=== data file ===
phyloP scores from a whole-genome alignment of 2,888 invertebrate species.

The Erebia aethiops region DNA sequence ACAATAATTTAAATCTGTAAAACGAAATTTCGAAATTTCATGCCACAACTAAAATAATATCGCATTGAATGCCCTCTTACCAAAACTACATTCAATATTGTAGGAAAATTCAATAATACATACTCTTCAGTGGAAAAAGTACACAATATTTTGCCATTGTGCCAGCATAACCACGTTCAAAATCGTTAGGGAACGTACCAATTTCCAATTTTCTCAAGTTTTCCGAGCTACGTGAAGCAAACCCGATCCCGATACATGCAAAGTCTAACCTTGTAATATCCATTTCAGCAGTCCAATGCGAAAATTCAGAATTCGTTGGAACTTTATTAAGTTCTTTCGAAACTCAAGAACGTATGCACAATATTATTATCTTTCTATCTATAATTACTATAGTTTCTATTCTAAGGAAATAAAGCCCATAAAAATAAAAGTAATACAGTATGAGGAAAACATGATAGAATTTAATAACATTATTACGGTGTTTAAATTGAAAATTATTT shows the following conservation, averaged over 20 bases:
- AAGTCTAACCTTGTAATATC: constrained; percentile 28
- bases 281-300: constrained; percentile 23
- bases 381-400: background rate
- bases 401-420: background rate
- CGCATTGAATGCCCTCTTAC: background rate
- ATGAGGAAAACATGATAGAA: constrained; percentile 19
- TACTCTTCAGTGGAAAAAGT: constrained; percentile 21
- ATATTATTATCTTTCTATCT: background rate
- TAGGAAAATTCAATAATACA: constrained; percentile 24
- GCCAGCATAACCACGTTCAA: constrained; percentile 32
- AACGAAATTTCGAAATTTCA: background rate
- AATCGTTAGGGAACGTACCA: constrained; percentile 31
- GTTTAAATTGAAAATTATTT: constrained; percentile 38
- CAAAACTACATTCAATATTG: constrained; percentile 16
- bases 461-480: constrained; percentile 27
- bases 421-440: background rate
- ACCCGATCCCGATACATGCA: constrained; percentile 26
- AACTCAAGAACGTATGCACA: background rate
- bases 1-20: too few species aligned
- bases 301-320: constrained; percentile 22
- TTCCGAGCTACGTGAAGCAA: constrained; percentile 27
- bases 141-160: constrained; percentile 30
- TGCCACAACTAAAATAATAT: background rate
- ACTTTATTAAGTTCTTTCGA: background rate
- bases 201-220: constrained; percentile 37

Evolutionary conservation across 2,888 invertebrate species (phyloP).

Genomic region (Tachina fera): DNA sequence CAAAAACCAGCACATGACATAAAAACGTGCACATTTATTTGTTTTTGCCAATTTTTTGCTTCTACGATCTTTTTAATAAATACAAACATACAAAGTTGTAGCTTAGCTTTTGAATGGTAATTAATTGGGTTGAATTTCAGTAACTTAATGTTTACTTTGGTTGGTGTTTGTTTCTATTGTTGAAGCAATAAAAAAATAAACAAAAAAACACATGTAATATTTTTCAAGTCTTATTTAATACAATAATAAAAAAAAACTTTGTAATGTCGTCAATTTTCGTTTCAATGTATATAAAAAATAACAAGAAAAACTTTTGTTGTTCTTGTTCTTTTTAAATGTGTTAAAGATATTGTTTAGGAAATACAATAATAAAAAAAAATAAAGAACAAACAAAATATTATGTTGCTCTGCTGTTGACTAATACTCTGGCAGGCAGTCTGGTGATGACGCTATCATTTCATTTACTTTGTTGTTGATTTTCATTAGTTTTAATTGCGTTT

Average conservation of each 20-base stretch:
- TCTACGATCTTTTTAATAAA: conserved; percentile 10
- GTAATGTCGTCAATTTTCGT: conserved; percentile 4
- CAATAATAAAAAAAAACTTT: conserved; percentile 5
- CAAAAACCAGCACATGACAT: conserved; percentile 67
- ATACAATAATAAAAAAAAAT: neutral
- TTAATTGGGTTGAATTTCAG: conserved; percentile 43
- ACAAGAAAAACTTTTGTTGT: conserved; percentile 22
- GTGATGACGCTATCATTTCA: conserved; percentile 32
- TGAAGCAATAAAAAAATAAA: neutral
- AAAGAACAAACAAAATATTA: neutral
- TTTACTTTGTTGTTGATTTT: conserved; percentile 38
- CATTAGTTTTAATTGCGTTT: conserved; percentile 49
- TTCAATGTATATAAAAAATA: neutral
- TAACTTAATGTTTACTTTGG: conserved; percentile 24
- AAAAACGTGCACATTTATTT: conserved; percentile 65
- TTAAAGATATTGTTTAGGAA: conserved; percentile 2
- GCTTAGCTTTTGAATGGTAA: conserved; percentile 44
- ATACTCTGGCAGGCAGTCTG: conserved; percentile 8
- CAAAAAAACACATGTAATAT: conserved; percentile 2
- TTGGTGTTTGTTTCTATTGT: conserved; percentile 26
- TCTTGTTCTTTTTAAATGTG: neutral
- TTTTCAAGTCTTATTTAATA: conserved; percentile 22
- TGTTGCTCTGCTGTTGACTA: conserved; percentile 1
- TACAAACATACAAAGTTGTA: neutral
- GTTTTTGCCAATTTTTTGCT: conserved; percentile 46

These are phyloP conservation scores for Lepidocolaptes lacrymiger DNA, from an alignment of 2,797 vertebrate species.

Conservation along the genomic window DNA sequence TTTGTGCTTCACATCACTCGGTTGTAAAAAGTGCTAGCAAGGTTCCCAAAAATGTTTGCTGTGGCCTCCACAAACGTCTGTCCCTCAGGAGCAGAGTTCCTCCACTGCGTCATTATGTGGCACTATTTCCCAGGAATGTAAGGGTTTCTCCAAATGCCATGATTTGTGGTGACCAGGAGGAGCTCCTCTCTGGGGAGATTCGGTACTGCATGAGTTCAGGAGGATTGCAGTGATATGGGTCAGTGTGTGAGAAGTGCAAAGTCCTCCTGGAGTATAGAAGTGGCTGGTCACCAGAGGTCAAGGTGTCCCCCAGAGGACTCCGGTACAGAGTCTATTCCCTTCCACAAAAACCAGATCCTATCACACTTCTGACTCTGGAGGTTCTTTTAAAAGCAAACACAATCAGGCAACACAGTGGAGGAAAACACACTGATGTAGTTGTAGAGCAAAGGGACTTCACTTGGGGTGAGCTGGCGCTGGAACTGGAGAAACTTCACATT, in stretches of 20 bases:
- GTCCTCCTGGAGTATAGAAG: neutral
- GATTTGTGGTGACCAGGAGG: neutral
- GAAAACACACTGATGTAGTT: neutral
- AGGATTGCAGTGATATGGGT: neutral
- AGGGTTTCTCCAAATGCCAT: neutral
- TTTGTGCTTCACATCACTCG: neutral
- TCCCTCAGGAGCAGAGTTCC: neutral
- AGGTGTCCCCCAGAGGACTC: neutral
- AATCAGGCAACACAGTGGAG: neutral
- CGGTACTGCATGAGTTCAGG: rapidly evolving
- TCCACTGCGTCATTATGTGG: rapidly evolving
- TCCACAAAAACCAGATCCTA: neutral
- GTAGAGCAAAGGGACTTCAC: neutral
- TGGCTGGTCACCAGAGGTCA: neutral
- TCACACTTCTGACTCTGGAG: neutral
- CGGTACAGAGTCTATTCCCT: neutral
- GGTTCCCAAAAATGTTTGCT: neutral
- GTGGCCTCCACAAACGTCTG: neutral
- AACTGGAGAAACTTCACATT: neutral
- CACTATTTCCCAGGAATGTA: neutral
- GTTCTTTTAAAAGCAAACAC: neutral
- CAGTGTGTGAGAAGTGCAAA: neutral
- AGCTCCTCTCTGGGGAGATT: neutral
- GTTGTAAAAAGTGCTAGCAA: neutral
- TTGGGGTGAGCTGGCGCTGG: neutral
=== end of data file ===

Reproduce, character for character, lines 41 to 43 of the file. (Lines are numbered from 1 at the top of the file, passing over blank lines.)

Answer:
- TTTACTTTGTTGTTGATTTT: conserved; percentile 38
- CATTAGTTTTAATTGCGTTT: conserved; percentile 49
- TTCAATGTATATAAAAAATA: neutral